Alzheimer’s disease is the most common neurodegenerative disorder that affects thinking, reasoning and memory. Although the reason behind its occurrence is not clear, researchers are able to find the genetic basis to a certain extent. With no specific reason, mutation occurs in certain genes that leads to the formation of certain substances in the brain. This condition causes irreparable destruction to the brain cells and damages the normal functioning of the brain.
Research has shown that the presence of mutated apolipoprotein E (APOE) gene on chromosome 19 increases the chance of Alzheimer’s disease. Moreover, the other mutated genes amyloid precursor protein (APP) on chromosome 21, presenilin 1 (PSEN1) on chromosome 14 and presenilin 2 (PSEN2) on chromosome 1 are also known to cause Alzheimer’s disease.
The maximum cases of Alzheimer’s disease occur because of the mutation in APOE gene. The APOE3 and APOE4 genes cause the condition while APOE2 provides protection to a certain extent.
One of the important functions of the normal APP, PSEN1, PSEN2 and APOE genes in the human body is to produce amyloid protein. The amyloid protein is important for neural development. It maintains the synapse and repairs any damage throughout the circuit. The mutation in these genes induce the overproduction of beta-amyloid protein that forms plaque in the brain cells. This plaque inhibits the flow of signals and blood from body to the brain.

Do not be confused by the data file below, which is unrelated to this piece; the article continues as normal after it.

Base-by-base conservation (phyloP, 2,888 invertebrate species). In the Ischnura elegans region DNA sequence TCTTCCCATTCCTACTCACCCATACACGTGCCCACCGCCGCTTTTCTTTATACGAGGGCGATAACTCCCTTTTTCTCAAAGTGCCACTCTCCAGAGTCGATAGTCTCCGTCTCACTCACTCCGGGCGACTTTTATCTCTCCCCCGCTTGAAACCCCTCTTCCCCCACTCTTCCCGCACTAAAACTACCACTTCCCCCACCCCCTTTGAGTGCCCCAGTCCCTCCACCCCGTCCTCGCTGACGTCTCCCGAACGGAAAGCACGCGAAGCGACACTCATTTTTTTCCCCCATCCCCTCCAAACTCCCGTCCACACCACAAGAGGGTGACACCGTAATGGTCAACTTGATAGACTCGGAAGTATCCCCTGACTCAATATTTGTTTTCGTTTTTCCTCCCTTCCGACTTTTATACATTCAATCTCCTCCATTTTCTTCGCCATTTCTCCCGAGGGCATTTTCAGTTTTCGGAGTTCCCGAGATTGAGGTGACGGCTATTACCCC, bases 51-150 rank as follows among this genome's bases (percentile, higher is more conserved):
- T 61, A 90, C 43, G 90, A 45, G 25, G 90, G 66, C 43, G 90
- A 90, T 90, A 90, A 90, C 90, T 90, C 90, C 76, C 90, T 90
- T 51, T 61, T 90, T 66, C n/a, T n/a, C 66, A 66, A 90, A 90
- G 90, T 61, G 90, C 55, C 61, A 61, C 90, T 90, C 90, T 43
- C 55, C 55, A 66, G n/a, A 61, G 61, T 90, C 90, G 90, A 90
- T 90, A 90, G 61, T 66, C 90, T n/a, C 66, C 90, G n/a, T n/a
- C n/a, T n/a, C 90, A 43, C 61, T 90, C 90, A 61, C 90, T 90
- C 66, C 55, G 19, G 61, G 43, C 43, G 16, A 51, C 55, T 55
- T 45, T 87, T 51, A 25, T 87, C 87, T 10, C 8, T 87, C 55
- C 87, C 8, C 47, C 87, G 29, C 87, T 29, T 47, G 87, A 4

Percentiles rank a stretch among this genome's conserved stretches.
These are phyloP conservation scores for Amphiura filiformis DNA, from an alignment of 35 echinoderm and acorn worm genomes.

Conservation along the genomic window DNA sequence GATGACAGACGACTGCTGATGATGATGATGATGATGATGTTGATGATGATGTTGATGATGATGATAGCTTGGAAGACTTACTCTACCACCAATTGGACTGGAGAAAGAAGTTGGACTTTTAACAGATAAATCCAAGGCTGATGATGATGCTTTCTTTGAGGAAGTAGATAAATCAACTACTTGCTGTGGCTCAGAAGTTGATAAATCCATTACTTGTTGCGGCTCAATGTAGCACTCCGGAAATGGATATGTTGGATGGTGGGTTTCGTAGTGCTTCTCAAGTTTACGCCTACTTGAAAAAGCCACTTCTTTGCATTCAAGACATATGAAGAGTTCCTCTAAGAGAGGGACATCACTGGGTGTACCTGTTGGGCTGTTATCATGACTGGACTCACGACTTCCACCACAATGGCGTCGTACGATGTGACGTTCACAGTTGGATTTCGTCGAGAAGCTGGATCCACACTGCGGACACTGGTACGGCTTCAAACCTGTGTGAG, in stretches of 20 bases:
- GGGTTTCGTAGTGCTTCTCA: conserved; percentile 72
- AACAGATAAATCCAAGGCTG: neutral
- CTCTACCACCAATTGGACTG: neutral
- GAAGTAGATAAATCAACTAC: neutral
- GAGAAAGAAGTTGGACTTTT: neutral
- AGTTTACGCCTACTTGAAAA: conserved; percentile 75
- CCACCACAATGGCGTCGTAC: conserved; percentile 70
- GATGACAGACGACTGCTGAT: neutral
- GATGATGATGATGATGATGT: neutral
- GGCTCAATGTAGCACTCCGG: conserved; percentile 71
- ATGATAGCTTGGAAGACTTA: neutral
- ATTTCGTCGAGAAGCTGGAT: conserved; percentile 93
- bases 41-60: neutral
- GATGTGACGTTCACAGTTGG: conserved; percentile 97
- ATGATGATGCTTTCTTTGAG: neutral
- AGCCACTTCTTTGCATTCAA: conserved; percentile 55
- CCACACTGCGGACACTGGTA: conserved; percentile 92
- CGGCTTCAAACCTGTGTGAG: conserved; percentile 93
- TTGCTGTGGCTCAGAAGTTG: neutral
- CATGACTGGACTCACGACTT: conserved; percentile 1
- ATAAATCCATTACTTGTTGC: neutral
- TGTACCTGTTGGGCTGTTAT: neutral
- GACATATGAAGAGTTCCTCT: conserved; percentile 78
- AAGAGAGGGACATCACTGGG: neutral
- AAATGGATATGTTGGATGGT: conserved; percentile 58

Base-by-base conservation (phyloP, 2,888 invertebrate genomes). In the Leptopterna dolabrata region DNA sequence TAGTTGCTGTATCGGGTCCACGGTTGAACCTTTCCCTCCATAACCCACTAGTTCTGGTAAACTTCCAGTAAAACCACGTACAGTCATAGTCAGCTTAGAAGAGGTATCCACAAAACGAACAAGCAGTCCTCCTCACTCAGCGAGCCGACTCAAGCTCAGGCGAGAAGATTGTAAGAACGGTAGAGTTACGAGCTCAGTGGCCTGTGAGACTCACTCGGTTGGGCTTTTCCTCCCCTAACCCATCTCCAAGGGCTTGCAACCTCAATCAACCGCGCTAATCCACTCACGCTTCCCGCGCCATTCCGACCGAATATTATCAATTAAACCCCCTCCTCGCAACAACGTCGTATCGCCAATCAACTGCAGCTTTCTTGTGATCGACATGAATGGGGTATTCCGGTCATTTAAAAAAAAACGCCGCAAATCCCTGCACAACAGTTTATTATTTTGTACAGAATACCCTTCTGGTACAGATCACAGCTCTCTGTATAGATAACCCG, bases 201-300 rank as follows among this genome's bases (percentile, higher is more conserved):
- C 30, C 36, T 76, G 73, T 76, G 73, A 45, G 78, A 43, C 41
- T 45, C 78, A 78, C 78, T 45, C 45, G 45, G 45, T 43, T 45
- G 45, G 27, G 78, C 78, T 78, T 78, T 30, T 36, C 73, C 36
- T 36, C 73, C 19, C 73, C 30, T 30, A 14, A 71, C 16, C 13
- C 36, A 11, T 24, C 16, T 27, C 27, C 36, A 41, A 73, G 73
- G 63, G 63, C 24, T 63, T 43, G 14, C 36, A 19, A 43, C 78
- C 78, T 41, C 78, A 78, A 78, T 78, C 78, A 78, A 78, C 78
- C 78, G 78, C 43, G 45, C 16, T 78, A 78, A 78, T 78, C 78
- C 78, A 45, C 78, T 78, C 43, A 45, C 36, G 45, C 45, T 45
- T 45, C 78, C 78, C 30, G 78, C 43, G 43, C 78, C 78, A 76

The formation of tau tangles is another reason for Alzheimer’s disease. The formation of excessive beta-amyloid plaque in the brain causes hyperphosphorylation of the tau protein. This condition produces bigger tau tangles that contain both long and short tau proteins. In normal conditions, tau protein is responsible for maintaining synapse. When tau protein is mutated, the tau tangles produce toxic neurons that build plaque around the brain cells.
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